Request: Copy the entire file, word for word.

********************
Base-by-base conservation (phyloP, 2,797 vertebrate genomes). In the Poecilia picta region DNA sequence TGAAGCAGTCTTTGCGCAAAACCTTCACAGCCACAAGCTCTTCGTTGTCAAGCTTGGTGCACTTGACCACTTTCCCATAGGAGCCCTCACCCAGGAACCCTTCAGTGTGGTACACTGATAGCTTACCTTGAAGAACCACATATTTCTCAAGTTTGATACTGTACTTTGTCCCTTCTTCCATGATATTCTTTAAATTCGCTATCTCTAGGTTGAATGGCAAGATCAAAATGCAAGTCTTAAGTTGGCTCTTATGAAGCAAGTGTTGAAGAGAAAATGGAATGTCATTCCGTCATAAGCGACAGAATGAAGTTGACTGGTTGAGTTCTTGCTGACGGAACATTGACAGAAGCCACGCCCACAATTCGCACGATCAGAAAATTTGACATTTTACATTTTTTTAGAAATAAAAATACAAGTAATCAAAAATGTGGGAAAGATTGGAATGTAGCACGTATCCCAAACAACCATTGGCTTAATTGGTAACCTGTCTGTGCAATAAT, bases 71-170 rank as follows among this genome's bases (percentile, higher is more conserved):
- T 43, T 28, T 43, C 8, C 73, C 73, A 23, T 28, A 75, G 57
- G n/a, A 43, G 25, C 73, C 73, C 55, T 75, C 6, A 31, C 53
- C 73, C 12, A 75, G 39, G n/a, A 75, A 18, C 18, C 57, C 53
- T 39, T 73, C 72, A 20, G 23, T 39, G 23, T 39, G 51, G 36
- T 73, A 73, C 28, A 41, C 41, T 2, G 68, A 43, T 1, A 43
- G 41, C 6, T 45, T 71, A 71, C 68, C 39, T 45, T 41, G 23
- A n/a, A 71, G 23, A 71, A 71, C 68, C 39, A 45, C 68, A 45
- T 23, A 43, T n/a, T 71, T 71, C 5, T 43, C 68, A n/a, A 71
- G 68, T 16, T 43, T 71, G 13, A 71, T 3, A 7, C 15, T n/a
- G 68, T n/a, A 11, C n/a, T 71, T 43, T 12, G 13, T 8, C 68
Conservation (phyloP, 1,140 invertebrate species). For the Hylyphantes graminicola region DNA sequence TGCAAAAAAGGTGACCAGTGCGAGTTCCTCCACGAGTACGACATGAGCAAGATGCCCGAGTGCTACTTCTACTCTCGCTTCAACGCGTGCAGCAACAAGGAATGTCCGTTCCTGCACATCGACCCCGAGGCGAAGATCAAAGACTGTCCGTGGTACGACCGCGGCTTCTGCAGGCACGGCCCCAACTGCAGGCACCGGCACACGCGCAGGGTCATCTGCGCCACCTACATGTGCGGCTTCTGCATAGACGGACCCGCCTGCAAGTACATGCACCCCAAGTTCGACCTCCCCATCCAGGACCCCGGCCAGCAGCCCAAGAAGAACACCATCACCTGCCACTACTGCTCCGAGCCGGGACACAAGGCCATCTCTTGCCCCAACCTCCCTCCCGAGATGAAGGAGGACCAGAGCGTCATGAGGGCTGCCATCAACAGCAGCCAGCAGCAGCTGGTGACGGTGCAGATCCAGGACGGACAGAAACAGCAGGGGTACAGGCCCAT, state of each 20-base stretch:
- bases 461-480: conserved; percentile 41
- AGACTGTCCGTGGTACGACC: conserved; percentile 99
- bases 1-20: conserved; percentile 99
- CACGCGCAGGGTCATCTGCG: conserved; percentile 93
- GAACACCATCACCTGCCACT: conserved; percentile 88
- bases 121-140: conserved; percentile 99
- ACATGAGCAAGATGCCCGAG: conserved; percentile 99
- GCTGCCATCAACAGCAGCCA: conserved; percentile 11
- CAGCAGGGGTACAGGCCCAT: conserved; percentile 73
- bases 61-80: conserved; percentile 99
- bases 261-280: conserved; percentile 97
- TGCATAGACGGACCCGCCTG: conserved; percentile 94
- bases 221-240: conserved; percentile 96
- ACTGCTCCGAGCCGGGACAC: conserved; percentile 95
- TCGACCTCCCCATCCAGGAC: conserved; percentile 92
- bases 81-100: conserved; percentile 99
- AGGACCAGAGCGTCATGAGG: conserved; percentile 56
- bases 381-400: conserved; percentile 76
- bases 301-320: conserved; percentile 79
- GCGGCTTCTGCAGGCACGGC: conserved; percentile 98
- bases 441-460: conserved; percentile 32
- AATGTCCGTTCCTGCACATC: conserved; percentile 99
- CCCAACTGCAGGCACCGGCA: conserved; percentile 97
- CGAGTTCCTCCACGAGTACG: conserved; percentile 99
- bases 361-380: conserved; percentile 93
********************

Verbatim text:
Base-by-base conservation (phyloP, 2,797 vertebrate genomes). In the Poecilia picta region DNA sequence TGAAGCAGTCTTTGCGCAAAACCTTCACAGCCACAAGCTCTTCGTTGTCAAGCTTGGTGCACTTGACCACTTTCCCATAGGAGCCCTCACCCAGGAACCCTTCAGTGTGGTACACTGATAGCTTACCTTGAAGAACCACATATTTCTCAAGTTTGATACTGTACTTTGTCCCTTCTTCCATGATATTCTTTAAATTCGCTATCTCTAGGTTGAATGGCAAGATCAAAATGCAAGTCTTAAGTTGGCTCTTATGAAGCAAGTGTTGAAGAGAAAATGGAATGTCATTCCGTCATAAGCGACAGAATGAAGTTGACTGGTTGAGTTCTTGCTGACGGAACATTGACAGAAGCCACGCCCACAATTCGCACGATCAGAAAATTTGACATTTTACATTTTTTTAGAAATAAAAATACAAGTAATCAAAAATGTGGGAAAGATTGGAATGTAGCACGTATCCCAAACAACCATTGGCTTAATTGGTAACCTGTCTGTGCAATAAT, bases 71-170 rank as follows among this genome's bases (percentile, higher is more conserved):
- T 43, T 28, T 43, C 8, C 73, C 73, A 23, T 28, A 75, G 57
- G n/a, A 43, G 25, C 73, C 73, C 55, T 75, C 6, A 31, C 53
- C 73, C 12, A 75, G 39, G n/a, A 75, A 18, C 18, C 57, C 53
- T 39, T 73, C 72, A 20, G 23, T 39, G 23, T 39, G 51, G 36
- T 73, A 73, C 28, A 41, C 41, T 2, G 68, A 43, T 1, A 43
- G 41, C 6, T 45, T 71, A 71, C 68, C 39, T 45, T 41, G 23
- A n/a, A 71, G 23, A 71, A 71, C 68, C 39, A 45, C 68, A 45
- T 23, A 43, T n/a, T 71, T 71, C 5, T 43, C 68, A n/a, A 71
- G 68, T 16, T 43, T 71, G 13, A 71, T 3, A 7, C 15, T n/a
- G 68, T n/a, A 11, C n/a, T 71, T 43, T 12, G 13, T 8, C 68
Conservation (phyloP, 1,140 invertebrate species). For the Hylyphantes graminicola region DNA sequence TGCAAAAAAGGTGACCAGTGCGAGTTCCTCCACGAGTACGACATGAGCAAGATGCCCGAGTGCTACTTCTACTCTCGCTTCAACGCGTGCAGCAACAAGGAATGTCCGTTCCTGCACATCGACCCCGAGGCGAAGATCAAAGACTGTCCGTGGTACGACCGCGGCTTCTGCAGGCACGGCCCCAACTGCAGGCACCGGCACACGCGCAGGGTCATCTGCGCCACCTACATGTGCGGCTTCTGCATAGACGGACCCGCCTGCAAGTACATGCACCCCAAGTTCGACCTCCCCATCCAGGACCCCGGCCAGCAGCCCAAGAAGAACACCATCACCTGCCACTACTGCTCCGAGCCGGGACACAAGGCCATCTCTTGCCCCAACCTCCCTCCCGAGATGAAGGAGGACCAGAGCGTCATGAGGGCTGCCATCAACAGCAGCCAGCAGCAGCTGGTGACGGTGCAGATCCAGGACGGACAGAAACAGCAGGGGTACAGGCCCAT, state of each 20-base stretch:
- bases 461-480: conserved; percentile 41
- AGACTGTCCGTGGTACGACC: conserved; percentile 99
- bases 1-20: conserved; percentile 99
- CACGCGCAGGGTCATCTGCG: conserved; percentile 93
- GAACACCATCACCTGCCACT: conserved; percentile 88
- bases 121-140: conserved; percentile 99
- ACATGAGCAAGATGCCCGAG: conserved; percentile 99
- GCTGCCATCAACAGCAGCCA: conserved; percentile 11
- CAGCAGGGGTACAGGCCCAT: conserved; percentile 73
- bases 61-80: conserved; percentile 99
- bases 261-280: conserved; percentile 97
- TGCATAGACGGACCCGCCTG: conserved; percentile 94
- bases 221-240: conserved; percentile 96
- ACTGCTCCGAGCCGGGACAC: conserved; percentile 95
- TCGACCTCCCCATCCAGGAC: conserved; percentile 92
- bases 81-100: conserved; percentile 99
- AGGACCAGAGCGTCATGAGG: conserved; percentile 56
- bases 381-400: conserved; percentile 76
- bases 301-320: conserved; percentile 79
- GCGGCTTCTGCAGGCACGGC: conserved; percentile 98
- bases 441-460: conserved; percentile 32
- AATGTCCGTTCCTGCACATC: conserved; percentile 99
- CCCAACTGCAGGCACCGGCA: conserved; percentile 97
- CGAGTTCCTCCACGAGTACG: conserved; percentile 99
- bases 361-380: conserved; percentile 93